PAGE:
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New Arkham Knight PC patch doesn't solve underlying issues

'Improved VRAM management' - but gains are marginal.

Warner Brothers has released a new patch for the beleaguered PC version of Batman: Arkham Knight, correcting a whole host of minor bugs, laying out the groundwork for yet more DLC support, but most tantalising of all, promising 'improved VRAM management to reduce frame-rate hitches'. Could we finally be getting a comprehensive solution to the game's severe streaming issues?

Based on fresh tests with the new update, there are marginal improvements to the title, but the underlying issues remain much the same. There are a couple of fundamental problems we have with the PC version of the game - first and foremost, Arkham Knight's performance issues when paired with graphics cards with 2GB of onboard graphics memory. The game's built-in VRAM allocation meter strongly recommends that you drop down to low quality textures in order to eliminate hitching and stuttering on 2GB cards - a state of affairs that just isn't good enough.

On a Radeon card, there are few alternatives here, but with Nvidia hardware, 2GB does seem to go further. In combination with a 30fps cap, you can raise quality levels to console-equivalent levels and still enjoy fairly consistent gameplay - though it does require dropping to normal-level textures and shadow quality.

The game's in-built 30fps cap isn't particularly impressive, but using either the Nvidia control panel's half-rate adaptive v-sync, or alternatively Nvidia Inspector's 30fps lock (with triple-buffering also engaged) both get the job done. In our experiments, the latter option seemed to produce slightly smoother gameplay in Batmobile stress-testing, and you get the benefit of no screen-tear. The game does actually support adaptive v-sync from its options menu, but its performance in combination with its own 30fps cap isn't as robust as the GPU control panel's half-rate adaptive option.

A quick overview of Batman: Arkham Knight performance on 2GB versions of the GTX 960 and R9 380, along with the GTX 970 - a 4GB card.

Looking back at our previous tests, it seems that the improved VRAM management may have blunted some of stutter on 2GB cards as the game drops below 30fps - but the fact remains that Arkham Knight on PC clearly still requires a fundamental review of VRAM management, as opposed to small, iterative improvements - which brings us onto our second major issue with the game.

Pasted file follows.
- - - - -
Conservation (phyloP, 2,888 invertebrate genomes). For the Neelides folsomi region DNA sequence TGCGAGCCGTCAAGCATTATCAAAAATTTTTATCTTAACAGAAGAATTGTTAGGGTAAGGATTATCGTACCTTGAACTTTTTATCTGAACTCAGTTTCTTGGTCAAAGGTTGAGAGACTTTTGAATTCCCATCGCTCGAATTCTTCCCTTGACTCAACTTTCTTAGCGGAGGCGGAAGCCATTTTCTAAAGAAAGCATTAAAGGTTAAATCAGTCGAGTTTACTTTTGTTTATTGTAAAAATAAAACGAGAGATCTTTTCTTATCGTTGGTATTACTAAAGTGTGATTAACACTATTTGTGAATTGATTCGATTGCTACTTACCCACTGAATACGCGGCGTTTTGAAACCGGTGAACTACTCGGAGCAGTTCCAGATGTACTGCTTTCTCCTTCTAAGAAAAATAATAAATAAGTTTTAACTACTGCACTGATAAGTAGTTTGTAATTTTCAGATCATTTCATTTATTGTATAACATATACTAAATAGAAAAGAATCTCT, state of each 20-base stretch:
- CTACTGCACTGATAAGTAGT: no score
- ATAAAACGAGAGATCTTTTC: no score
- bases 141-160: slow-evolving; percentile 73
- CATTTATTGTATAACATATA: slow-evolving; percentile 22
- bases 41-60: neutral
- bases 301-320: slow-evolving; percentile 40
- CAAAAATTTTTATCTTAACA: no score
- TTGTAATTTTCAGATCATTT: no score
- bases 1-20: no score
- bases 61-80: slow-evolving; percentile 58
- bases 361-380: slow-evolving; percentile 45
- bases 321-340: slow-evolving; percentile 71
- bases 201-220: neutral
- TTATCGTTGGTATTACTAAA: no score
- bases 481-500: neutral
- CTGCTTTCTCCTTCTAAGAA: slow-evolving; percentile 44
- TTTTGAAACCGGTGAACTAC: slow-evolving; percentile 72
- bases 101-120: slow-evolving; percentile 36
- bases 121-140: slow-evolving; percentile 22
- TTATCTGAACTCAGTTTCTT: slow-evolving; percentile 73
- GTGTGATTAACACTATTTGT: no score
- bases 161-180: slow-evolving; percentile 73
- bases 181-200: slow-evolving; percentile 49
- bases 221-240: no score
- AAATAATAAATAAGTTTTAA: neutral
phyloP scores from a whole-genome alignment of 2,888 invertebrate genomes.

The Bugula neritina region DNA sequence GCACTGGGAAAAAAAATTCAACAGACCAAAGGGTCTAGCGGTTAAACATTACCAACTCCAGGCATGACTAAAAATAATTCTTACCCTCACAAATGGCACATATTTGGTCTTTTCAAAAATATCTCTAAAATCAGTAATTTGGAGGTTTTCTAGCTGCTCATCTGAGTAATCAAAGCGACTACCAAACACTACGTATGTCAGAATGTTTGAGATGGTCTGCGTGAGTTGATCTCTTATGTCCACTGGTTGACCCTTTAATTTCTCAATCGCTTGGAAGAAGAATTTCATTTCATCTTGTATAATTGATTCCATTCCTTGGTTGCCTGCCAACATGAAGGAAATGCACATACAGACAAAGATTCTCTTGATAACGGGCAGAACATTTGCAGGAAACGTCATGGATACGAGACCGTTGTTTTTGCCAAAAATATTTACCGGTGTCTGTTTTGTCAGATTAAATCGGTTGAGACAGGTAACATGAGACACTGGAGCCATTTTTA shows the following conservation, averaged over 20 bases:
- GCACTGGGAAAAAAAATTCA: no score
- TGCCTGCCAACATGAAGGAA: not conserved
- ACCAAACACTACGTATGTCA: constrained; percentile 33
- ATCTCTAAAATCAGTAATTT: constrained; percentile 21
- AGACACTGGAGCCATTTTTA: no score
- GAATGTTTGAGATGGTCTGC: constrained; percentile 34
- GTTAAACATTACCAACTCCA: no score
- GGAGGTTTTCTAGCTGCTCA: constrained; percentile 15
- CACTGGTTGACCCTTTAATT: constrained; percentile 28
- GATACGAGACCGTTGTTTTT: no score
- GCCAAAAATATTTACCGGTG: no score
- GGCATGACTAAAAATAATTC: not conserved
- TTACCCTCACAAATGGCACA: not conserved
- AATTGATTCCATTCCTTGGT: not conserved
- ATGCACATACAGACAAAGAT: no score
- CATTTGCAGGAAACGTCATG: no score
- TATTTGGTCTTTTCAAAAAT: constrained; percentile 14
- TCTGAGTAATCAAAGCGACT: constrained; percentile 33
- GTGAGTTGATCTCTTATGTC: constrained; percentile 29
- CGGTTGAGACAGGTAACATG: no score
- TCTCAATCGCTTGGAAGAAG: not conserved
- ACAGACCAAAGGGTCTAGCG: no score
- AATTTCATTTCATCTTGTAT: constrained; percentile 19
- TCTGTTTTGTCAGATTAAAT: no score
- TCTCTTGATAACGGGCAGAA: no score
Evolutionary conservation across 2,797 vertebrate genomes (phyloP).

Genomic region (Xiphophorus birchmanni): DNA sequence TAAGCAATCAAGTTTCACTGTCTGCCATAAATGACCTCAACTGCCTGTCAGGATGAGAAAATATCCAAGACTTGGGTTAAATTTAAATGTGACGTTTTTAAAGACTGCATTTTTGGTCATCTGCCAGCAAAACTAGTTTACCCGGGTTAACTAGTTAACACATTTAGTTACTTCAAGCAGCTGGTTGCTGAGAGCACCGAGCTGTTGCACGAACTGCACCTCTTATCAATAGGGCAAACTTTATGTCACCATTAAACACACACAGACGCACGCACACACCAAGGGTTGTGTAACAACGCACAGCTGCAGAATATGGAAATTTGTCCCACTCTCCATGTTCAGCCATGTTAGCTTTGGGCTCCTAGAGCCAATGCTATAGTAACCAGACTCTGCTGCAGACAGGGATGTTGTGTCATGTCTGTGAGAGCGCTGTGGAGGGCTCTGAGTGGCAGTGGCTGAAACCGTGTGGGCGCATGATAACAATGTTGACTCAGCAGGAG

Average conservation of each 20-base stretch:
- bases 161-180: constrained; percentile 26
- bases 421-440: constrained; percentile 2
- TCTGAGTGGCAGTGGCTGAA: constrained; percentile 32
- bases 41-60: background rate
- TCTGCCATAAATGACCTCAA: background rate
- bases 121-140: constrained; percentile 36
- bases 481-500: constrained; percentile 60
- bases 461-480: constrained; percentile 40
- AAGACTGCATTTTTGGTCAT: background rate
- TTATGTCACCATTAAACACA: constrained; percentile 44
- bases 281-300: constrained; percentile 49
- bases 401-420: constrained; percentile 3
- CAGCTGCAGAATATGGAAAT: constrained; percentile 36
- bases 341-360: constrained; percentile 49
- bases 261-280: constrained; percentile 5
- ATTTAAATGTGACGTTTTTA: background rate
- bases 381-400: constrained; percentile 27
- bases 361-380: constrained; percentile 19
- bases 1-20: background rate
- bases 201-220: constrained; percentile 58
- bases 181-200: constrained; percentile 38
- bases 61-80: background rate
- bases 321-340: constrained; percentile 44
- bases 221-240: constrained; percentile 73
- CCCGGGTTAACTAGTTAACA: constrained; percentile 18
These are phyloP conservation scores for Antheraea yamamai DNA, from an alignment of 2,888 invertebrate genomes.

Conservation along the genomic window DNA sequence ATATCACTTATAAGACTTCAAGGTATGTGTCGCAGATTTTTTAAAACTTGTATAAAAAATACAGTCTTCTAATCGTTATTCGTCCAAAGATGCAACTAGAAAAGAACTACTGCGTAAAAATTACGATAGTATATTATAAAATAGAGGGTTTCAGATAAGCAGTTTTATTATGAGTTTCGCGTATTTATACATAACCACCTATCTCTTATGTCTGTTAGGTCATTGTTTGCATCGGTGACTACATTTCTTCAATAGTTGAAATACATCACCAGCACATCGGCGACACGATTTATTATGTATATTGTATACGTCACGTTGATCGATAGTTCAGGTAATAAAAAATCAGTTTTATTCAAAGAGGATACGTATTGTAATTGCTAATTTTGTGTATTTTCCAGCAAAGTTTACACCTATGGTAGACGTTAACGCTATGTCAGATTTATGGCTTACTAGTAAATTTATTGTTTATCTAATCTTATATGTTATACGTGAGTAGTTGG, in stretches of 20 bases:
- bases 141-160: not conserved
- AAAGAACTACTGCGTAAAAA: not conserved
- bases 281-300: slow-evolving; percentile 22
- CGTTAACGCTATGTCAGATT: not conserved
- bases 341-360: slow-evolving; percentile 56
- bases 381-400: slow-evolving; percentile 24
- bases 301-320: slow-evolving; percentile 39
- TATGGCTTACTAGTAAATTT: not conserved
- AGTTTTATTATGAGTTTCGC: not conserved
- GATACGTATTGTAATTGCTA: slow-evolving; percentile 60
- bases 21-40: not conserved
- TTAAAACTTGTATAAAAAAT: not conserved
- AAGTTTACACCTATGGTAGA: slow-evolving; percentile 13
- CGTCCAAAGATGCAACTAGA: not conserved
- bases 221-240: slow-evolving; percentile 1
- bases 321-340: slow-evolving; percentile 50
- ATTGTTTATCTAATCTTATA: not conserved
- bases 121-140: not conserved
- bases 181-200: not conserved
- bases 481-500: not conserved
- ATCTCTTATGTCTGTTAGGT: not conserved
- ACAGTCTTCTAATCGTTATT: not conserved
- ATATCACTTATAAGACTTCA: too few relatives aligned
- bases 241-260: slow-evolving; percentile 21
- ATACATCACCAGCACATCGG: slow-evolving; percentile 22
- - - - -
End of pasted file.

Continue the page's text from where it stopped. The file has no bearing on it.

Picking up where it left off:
Even with a third patch promising performance enhancements, we're still unable to run Arkham Knight at a locked 1080p60. We re-tested GTX 970 performance, this time paired with a Core i7 6700K and 16GB of 2666MHz DDR4. Stutter is still fairly common, even though GPU utilisation lay between 75 to 85 per cent. The drop in performance does seem to be down to VRAM streaming issues, as dropping from high quality textures to normal sees a small but tangible improvement. The issue we have is that we should not be seeing any particular problem here, because according to the game's VRAM allocation meter, 4GB is more than enough memory to run the title maxed at 1080p.

In conclusion, some improvements are better than none, and the game shouldn't be considered a write-off - the quality of Rocksteady's core work still shines through, provided you have capable enough components. The problem we have is that PC gaming is based on the concept of shaping the gameplay experience to your own tastes, based in part on your hardware choices - but with recent news that the developer has given up on SLI and Crossfire support, what's clear is that the ability to customise the Arkham Knight on PC for the best experience is far more limited than it should be.

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About the Author

Richard Leadbetter avatar

Richard Leadbetter

Technology Editor, Digital Foundry

Rich has been a games journalist since the days of 16-bit and specialises in technical analysis. He's commonly known around Eurogamer as the Blacksmith of the Future.

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